I've never heard of shakshuka prior to walking into a small, neighbourhood eatery here in Kerrisdale (Gaia Bistro).
From the name, which sounded to me vaguely Africanesque and very exotic, I would never have guessed that the dish consists of tomatoes and peppers with a sunny-side up egg, with flavours so home-y and comforting belying the name.
From researching the dish, I discovered that shakshuka is a popular Jewish dish eaten during Sabbath, when no cooking is to take place. It can be done in advance (the day before Sabbath) and tastes even better when it has had time to sit in a pot, to be eaten the next day.
I jokingly said to TS that maybe we can take our own little vacation from cooking by cooking up a big, big pot (8 L) of it and having ourselves just heat-and-eat as we go throughout the week.
To make this, I thought I'd throw in some bell peppers with some canned tomatoes and that would be that.
So, I started dicing some onions and bell peppers. Then I thought that perhaps I should do a little research. I came upon how to make "real shakshuka" on Jewlicious.com.
Well, I certainly didn't have time to roast the peppers first, and cook them with tomatoes for hours. We wanted food now! So, I decided to wing it. Although there weren't supposed to be onions in shakshuka, I already diced mine, so in they went.
I sautéed the onions with some garlic and chili flakes in olive oil. Then, while rooting around in the pantry, I realized we didn't have any canned tomatoes in the house. We did have fresh tomatoes, so I used that. To amp up the tomatoes, I added some tomato paste as well.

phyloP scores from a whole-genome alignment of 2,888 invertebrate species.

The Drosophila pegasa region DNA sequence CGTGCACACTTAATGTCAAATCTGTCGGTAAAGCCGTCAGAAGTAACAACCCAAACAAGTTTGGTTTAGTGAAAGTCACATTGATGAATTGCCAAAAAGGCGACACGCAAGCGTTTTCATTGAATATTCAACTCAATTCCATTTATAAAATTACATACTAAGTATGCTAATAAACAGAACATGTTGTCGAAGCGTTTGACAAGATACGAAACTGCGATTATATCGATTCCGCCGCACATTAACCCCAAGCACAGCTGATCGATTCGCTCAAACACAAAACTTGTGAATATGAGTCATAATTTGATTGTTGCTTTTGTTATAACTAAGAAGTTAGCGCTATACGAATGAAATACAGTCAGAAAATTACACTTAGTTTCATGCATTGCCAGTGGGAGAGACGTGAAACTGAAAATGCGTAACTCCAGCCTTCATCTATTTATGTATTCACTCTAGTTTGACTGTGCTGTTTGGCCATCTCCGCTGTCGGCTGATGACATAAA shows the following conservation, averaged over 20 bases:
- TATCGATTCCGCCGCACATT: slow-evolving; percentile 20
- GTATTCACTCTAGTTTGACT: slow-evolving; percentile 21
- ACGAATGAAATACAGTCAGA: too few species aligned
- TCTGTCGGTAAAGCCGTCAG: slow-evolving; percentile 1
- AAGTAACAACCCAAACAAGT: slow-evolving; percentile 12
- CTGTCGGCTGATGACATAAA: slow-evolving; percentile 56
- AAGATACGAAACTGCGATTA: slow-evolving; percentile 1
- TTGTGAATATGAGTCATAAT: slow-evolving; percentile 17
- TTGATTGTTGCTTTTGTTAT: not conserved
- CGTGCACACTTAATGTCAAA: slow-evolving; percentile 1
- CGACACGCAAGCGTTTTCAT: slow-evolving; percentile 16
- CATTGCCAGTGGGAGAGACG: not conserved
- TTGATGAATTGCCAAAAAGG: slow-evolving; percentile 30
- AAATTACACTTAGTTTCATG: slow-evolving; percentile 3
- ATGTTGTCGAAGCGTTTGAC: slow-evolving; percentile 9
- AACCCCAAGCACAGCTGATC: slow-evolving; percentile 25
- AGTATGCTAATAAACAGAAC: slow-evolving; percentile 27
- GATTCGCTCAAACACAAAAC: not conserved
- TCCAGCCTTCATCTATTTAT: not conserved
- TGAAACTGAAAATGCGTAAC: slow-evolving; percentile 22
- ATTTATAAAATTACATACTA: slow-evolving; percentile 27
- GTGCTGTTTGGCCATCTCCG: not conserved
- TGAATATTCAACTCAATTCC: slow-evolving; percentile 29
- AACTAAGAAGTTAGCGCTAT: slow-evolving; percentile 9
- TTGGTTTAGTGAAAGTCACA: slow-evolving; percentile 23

We added chickpea to our shakshuka because we wanted to add some more protein to the dish.
Diced bell peppers went in next. I let the mixture cook until the bell peppers were soft. For seasonings, I added just a hint of cumin, then some sweet paprika. I adjusted the final flavors with salt and a pinch of sugar.
Now the eggy part. I scooped some of the stewed pepper mixture into a smaller pan, plopped an egg in the middle of it, and waited for the egg to cook.
Voilà! Look at that yolk-y goodness.
The shakshuka at Gaia Bistro is served either with sausage or cheese. So feel free to add those into yours.
Eaten with warm pita bread, this lunch hit the spot. It would be good breakfast and dinner too.
As mentioned, we actually also ate this atop our Cuban Arroz con Salchichas.
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chili flakes/chili peppers
garlic, as much as you want
2 tablespoons tomato paste
3 tomatoes, roughly chopped
1 cup drained canned chickpeas
4 to 6 bell peppers, large dice
1/2 teaspoon cumin
1 tablespoon Hungarian sweet paprika
In a pot over medium heat, heat olive oil. Sauté onions, garlic and chili flakes until soft. Add tomato paste and cook for about 2 minutes, until tomato paste has darkened in color. Add the chopped tomatoes and chickpeas and cook until the tomatoes have broken down. Add the diced bell peppers. Add cumin and sweet parpika into the pot as well. Bring to a boil, then cover and simmer until the peppers are soft. Adjust seasoning with salt and sugar.
To serve, scoop desired amount into a small pan. Heat over medium heat. Break desired number of eggs into the pan and cook until desired egg doneness. Serve with warmed pita or other flatbread.